Thursday, 20 March 2014

10 ways or Less To Get Musical Sounds From The House

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The nature of this project involved being creative in creating potentially useful musical sounds from household objects so some fairly unusual objects and methods were used to record percussive sounds which I felt could simulate kick, snare and high hat sounds.

 One object that was particularly useful for creating a range of percussive sounds was the domestic rolling pin. The rolling pin was used on various pieces of living room furniture to create sounds close in nature to kick and snare sounds.

 To record the basis for a kick sound, the rolling pin was hit on a sofa cushion which created a deep thump sound similar to the thud and attack of a kick drum. The sofa cushion was close miked with the AKG C1000 and 4 or 5 repeated hits were recorded into Audacity.

By using 4 or 5 different hits on the sofa, the sound would vary slightly. This was a process implemented on all recordings and was done to provide variety in the velocity and nature of each hit so as to provide some variety in the sound when it came to creating percussive loops and one shot hits.

 The intention of this was to keep the samples and loops varied with a wide range of sounds rather than relying on the same instances of the same sound throughout all of the loops.

 A simulation of a snare sound was also created using the rolling pin but this time on an upright leather chair. The same microphone placement technique was used and the resultant sound produced a higher pitched percussive hit, closer in nature to a snare sound.

 The hits were recorded 4 or 5 times to add some variety to the velocity and resultant sounds from the changes in pressure applied. Although the recording of percussive sounds was straightforward and there was plenty of scope within a domestic home for percussive material, finding objects that could produce tones, notes and pitches would be a greater challenge.

Tones Pitches Notes and Chords

To create a sample library that could potentially appeal to as wide a group of artists/producers as possible, it is important to create a library with a variety of sounds ranging from percussive one shot hits to rhythmic loops as well as musical notes , chords, pads, sound effects and atmospherics. Doing this, broadens the appeal of the library and increases its usability for producers. The greatest challenge for the project would be to find and utilize domestic objects that could produce tones , pitches and notes which could later be manipulated into the harmonic and musical material as needed.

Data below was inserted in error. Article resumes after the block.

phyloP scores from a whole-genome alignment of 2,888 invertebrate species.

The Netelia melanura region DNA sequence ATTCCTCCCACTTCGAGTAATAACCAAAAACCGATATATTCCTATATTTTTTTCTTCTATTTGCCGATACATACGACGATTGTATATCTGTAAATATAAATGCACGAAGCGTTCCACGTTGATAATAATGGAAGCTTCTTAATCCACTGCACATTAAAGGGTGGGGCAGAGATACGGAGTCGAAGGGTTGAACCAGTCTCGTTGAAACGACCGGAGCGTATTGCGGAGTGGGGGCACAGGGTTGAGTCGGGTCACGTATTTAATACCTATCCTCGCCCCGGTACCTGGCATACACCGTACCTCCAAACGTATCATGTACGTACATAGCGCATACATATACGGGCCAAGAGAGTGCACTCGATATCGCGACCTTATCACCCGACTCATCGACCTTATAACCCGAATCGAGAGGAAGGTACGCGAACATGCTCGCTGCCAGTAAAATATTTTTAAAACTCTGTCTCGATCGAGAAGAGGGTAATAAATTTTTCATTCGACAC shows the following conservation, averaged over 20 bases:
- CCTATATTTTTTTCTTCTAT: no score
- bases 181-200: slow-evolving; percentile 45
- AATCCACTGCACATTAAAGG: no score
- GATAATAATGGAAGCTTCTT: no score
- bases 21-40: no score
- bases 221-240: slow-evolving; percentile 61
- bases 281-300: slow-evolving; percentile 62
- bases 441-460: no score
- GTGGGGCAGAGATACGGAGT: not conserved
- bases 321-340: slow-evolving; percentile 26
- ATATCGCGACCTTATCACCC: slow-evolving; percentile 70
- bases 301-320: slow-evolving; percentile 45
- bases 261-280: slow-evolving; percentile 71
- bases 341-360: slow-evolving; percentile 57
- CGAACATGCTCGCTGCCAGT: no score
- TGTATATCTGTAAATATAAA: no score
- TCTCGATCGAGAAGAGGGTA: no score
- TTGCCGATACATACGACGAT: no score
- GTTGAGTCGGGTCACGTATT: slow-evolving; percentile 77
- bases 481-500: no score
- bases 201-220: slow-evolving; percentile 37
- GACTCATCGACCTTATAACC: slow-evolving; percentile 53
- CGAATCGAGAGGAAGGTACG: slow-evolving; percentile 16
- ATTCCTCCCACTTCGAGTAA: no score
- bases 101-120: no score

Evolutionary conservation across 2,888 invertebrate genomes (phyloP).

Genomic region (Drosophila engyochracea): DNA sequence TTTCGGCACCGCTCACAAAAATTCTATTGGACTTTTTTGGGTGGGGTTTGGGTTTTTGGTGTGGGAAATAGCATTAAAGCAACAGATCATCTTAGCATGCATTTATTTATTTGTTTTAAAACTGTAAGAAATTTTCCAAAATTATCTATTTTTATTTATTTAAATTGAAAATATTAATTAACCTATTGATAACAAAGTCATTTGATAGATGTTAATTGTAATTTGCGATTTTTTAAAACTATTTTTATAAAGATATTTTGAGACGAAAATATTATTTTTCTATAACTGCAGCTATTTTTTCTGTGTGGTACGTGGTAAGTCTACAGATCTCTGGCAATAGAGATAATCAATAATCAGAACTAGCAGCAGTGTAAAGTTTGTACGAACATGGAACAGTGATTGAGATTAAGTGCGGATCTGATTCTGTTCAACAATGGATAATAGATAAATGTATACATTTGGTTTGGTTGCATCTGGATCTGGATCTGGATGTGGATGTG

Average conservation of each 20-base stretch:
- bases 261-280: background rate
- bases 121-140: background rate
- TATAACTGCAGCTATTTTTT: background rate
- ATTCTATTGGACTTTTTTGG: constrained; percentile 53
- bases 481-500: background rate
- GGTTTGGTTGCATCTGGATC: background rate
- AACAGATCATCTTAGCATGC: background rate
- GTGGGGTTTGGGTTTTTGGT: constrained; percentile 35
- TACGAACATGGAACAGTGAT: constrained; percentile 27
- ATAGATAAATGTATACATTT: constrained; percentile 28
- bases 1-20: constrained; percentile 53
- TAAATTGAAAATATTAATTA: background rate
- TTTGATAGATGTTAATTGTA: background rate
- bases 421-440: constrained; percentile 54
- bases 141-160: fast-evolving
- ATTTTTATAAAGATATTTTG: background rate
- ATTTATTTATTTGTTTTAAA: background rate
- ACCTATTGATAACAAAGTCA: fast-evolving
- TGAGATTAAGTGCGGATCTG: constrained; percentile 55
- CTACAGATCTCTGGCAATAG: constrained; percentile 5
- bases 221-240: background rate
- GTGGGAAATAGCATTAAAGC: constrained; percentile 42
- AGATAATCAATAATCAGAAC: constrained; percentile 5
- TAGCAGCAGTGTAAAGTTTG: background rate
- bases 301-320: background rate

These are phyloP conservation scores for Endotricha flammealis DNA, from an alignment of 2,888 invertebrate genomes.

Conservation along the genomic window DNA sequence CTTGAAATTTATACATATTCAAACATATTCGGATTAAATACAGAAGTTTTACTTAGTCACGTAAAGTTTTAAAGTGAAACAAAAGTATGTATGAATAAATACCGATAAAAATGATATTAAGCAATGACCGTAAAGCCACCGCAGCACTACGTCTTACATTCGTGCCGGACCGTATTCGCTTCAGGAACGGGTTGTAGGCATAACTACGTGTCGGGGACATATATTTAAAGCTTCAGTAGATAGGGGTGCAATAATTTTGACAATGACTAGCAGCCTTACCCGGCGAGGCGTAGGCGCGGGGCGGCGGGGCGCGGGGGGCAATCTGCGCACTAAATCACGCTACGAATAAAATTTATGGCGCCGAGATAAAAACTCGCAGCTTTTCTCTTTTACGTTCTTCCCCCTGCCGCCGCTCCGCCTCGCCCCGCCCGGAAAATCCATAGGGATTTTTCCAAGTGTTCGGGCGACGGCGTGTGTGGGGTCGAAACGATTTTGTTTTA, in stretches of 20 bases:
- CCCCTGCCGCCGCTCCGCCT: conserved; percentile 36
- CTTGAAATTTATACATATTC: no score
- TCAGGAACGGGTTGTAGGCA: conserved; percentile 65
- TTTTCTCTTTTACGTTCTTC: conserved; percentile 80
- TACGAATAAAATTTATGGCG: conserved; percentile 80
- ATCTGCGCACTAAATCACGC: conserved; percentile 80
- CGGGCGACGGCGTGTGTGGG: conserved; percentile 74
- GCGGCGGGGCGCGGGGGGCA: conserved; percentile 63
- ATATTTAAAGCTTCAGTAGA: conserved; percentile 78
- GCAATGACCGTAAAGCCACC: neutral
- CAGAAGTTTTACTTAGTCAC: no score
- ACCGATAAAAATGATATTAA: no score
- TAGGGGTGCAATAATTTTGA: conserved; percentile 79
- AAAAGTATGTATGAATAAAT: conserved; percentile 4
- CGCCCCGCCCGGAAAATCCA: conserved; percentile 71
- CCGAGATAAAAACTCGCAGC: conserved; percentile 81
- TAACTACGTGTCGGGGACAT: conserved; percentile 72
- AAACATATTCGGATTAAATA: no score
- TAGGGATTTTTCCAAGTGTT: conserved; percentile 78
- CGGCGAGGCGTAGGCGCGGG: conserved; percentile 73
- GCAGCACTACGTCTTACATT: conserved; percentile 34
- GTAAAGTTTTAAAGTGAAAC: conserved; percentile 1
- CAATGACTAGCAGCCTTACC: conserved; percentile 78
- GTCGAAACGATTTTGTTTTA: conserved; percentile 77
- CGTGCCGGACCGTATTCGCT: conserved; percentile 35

It became clear early on that the amount of household objects that could produce notes or tones was fairly limited but this wasn’t necessarily a drawback as long as the tones recorded could be processed creatively. The main objects which were capable of producing some interesting notes were glasses made of crystal a wok and 3 or 4 different sizes of vases which all reacted differently ,creating different sounds when hit.

Crystal glass played with a violin bow and spot placement technique

Another useful discovery at this stage was the sound that could be achieved when dragging a violin bow across the top (crystal glasses in particular).

 This technique created a more sustained note from the object without the percussive attack. Having these different methods of creating basic notes, which could then be edited, looped, processed and pitch and time shifted, would provide enough basic raw audio to develop the harmonic and musical elements of the library.

The microphone techniques for recording these sounds differed from techniques used previously due to the nature and response of the sounds being produced from the glasses and vases.

 These sounds had longer sustained notes developed over a period of time so it seemed appropriate to capture them differently in order to record the full character of these sounds.

 For this purpose, I decided to employ a stereo placement technique which would capture the initial character of the sound as well as the development of the sound over a period of time as it filled the room.

 The technique involved setting up a co incident pair of C1000 microphones placed approximately half a foot from the sound source with about a 120 degree angle between the microphones.